Warmer, Drier April Could Follow Cool, Dry March
| Jim Angel - (217) 333-0729, Fax: (217) 244-0220, firstname.lastname@example.org
Eva Kingston - (217) 244-7270, Fax: (217) 333-6540, email@example.com
“Despite low precipitation, 16th driest March since 1895, soil moisture is near normal thanks to a wet winter and cool March temperatures averaging 38.9 degrees, 2.2 degrees below normal. March precipitation was only 1.58 inches, 49 percent of normal,” says State Climatologist Jim Angel of the Illinois State Water Survey (http://www.sws.uiuc.edu), a division of the Illinois Department of Natural Resources.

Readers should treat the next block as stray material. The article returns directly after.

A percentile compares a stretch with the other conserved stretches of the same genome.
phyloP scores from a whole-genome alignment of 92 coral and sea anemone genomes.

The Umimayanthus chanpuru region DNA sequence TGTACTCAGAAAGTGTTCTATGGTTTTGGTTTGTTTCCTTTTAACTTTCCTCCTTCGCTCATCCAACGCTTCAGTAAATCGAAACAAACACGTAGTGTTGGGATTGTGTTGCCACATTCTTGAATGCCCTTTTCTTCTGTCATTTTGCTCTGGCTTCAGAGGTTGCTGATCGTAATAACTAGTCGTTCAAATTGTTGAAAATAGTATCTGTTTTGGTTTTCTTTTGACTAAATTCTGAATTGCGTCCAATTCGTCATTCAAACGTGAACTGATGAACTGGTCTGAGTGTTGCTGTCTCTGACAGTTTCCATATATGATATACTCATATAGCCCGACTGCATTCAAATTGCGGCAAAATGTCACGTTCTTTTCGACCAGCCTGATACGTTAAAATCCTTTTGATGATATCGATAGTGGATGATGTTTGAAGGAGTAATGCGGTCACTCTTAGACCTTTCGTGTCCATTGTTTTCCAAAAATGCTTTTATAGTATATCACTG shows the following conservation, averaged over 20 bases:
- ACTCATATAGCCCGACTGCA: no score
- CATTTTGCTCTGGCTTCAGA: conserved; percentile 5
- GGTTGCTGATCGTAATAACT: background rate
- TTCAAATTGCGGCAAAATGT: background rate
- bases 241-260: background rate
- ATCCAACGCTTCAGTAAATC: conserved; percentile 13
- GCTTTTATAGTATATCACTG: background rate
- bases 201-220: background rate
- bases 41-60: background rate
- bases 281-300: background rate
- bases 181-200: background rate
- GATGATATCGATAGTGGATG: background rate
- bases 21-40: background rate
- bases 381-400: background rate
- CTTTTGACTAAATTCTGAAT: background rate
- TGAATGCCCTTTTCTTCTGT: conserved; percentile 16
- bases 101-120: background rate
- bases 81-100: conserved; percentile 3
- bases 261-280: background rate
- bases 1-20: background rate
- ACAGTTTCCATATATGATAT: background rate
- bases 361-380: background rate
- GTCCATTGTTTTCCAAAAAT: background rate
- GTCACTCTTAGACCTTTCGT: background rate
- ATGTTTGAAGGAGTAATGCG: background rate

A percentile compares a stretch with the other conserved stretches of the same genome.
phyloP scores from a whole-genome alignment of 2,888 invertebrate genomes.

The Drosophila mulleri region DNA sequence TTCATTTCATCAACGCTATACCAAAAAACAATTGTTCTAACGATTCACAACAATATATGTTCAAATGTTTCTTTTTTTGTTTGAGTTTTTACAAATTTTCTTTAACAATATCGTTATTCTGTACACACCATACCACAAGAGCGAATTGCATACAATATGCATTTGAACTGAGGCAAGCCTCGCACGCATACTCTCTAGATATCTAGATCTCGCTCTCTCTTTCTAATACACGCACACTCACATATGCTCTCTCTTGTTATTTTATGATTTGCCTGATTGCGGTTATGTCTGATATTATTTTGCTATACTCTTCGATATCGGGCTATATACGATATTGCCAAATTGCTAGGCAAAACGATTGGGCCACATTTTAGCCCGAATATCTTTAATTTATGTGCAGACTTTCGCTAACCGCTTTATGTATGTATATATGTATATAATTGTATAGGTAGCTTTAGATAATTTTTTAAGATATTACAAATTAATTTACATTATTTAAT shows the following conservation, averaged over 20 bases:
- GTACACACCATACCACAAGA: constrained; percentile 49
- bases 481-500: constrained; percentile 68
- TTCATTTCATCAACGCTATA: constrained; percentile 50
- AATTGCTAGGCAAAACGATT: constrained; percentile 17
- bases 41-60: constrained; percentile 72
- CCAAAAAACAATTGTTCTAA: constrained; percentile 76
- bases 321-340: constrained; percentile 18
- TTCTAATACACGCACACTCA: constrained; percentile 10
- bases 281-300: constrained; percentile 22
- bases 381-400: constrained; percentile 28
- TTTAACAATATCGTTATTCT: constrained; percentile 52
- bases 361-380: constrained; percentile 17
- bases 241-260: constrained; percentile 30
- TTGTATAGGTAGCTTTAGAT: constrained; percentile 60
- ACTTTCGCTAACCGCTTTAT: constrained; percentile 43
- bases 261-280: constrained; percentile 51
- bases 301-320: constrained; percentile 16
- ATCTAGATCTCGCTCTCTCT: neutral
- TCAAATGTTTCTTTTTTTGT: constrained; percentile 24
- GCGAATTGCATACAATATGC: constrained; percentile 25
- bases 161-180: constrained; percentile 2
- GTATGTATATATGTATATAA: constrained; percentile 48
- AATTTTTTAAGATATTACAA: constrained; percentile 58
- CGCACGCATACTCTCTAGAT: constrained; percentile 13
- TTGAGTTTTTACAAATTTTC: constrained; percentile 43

“Research from the ISWS and elsewhere indicate that the most recent 10-year period is a good indicator of upcoming weather conditions. Since 1995, those data show a pattern of April becoming warmer and drier over time,” says Angel. Warm, dry April temperatures have allowed earlier and faster planting by farmers and gardeners alike.
March temperatures ranged from 0°F at McHenry Lock and Dam (northeastern Illinois) on March 13 to 80°F at Bloomington (central Illinois) on March 31. Grayville had the highest one-day precipitation total (2.02 inches on March 28), while Grand Chain Dam had the highest monthly total (3.96 inches).
“April is usually when the last freezing temperatures occur: northern Illinois (April 28), central Illinois (April 14–21), and southern Illinois (April 7). If you’re planting tender annuals, add about 2 weeks to those dates. See (http://www.sws.uiuc.edu/atmos/statecli/Frost/frost.htm) for more frost information,” concludes Angel.